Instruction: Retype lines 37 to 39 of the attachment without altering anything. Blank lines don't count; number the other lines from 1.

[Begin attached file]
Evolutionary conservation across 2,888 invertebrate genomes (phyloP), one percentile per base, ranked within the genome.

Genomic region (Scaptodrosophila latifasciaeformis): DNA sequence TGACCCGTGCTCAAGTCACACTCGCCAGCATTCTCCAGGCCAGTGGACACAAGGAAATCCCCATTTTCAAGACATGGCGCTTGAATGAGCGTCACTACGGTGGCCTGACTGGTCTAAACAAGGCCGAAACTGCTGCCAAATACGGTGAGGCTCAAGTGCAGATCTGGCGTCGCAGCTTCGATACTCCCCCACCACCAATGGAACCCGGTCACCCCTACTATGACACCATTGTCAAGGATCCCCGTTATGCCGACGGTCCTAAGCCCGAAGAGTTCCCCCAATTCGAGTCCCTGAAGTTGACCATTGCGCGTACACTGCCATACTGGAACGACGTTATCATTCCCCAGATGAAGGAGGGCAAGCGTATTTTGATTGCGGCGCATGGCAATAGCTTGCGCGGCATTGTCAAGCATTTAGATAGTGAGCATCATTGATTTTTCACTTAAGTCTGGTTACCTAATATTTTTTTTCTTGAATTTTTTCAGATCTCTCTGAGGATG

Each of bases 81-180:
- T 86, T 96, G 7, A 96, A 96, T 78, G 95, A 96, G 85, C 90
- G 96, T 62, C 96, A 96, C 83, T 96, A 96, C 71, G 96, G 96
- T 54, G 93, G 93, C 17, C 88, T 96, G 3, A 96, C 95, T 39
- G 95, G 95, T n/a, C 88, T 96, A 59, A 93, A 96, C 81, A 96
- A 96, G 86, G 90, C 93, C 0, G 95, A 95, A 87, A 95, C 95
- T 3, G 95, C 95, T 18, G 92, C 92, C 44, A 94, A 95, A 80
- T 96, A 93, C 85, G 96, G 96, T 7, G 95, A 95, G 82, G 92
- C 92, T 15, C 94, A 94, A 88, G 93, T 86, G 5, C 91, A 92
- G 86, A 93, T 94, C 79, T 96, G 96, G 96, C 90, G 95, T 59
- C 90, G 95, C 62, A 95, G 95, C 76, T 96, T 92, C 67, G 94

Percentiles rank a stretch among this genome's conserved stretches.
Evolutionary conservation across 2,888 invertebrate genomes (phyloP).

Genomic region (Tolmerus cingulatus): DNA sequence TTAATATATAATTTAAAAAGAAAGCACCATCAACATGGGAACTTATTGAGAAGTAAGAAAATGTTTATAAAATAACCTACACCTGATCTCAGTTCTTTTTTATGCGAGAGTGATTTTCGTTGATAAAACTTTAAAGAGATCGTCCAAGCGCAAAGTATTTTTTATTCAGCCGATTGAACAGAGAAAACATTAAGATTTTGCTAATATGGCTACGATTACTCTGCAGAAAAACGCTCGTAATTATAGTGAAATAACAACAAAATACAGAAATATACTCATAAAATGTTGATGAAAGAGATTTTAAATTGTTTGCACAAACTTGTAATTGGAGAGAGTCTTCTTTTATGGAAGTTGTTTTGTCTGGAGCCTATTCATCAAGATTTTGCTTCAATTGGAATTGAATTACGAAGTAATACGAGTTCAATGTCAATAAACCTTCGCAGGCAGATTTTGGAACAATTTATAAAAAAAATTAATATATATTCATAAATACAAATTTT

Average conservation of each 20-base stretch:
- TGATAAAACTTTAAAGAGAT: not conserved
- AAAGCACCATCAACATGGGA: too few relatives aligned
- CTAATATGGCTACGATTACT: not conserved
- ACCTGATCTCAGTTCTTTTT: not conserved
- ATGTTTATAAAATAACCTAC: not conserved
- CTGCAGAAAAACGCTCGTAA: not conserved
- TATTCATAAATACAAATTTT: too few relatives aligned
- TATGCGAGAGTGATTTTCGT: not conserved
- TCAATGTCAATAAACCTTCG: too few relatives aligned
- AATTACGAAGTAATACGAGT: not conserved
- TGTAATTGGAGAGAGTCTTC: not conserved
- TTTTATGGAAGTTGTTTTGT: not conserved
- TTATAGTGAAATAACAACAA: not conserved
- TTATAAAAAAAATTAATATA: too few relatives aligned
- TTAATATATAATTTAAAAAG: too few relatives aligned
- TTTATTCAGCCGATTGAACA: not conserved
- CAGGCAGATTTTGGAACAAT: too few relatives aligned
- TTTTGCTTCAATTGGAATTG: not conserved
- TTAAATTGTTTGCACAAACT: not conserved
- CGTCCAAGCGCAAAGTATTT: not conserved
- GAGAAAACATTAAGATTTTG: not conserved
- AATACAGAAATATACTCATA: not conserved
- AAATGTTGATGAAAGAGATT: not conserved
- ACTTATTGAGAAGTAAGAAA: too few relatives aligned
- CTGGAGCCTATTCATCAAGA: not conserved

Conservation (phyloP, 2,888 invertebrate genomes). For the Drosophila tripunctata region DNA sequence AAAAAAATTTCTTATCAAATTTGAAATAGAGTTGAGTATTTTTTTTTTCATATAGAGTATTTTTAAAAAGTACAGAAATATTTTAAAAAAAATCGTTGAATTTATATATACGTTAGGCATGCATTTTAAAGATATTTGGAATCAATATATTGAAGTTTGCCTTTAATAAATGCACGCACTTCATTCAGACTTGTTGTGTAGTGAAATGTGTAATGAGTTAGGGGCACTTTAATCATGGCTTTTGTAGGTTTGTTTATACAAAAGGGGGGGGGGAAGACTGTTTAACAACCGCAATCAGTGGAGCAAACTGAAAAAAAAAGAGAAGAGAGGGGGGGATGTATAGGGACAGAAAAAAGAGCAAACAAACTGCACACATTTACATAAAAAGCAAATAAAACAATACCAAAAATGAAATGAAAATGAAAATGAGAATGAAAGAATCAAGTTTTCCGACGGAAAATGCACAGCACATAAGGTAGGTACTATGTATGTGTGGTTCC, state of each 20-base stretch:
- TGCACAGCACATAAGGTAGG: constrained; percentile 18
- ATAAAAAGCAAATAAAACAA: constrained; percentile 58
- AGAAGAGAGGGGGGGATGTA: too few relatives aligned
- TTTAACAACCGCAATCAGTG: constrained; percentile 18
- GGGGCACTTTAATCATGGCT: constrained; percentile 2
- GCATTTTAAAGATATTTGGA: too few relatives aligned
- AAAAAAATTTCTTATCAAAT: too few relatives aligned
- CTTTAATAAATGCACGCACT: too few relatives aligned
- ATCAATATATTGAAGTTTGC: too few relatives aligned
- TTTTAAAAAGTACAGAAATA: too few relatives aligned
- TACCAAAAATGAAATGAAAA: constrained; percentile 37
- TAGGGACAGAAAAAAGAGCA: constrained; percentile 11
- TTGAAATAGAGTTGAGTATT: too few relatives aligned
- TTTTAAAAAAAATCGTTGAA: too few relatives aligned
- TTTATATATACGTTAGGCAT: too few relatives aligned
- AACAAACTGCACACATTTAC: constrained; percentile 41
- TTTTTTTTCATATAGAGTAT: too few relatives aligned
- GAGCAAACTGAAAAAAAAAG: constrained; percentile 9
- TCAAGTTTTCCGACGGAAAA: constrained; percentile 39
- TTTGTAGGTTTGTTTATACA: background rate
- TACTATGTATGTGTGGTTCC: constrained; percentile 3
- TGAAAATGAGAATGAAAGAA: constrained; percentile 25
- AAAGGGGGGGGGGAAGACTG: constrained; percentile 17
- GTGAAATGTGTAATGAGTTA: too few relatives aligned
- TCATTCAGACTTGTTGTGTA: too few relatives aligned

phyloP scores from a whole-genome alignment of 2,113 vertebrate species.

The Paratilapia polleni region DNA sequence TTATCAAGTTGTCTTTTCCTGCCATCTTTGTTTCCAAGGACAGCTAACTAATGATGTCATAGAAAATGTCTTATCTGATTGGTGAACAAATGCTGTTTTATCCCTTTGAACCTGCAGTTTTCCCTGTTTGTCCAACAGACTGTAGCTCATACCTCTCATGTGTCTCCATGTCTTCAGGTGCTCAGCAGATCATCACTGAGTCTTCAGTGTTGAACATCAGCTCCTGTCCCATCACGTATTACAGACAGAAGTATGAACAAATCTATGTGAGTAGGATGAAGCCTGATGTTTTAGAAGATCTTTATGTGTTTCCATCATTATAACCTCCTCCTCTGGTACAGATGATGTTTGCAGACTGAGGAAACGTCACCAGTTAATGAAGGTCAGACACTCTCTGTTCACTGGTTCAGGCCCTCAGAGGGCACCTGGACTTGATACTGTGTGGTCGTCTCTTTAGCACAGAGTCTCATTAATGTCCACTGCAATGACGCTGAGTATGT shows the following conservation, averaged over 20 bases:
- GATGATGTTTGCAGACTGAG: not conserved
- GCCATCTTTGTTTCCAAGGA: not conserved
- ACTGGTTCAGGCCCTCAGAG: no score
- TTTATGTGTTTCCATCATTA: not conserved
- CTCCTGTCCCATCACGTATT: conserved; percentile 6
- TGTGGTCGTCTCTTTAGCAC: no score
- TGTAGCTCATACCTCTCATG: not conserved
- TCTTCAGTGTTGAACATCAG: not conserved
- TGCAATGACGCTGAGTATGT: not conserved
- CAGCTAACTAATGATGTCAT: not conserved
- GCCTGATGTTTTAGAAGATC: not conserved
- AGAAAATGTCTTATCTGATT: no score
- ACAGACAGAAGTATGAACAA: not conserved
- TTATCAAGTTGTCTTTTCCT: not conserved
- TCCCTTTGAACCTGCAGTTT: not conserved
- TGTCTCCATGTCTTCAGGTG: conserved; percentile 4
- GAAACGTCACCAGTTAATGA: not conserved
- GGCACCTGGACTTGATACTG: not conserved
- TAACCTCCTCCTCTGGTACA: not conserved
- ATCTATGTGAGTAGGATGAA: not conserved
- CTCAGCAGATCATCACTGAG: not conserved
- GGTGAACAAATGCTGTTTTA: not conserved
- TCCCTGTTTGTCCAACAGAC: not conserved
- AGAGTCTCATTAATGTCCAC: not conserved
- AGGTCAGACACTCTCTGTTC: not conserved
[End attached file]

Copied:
- CGTCCAAGCGCAAAGTATTT: not conserved
- GAGAAAACATTAAGATTTTG: not conserved
- AATACAGAAATATACTCATA: not conserved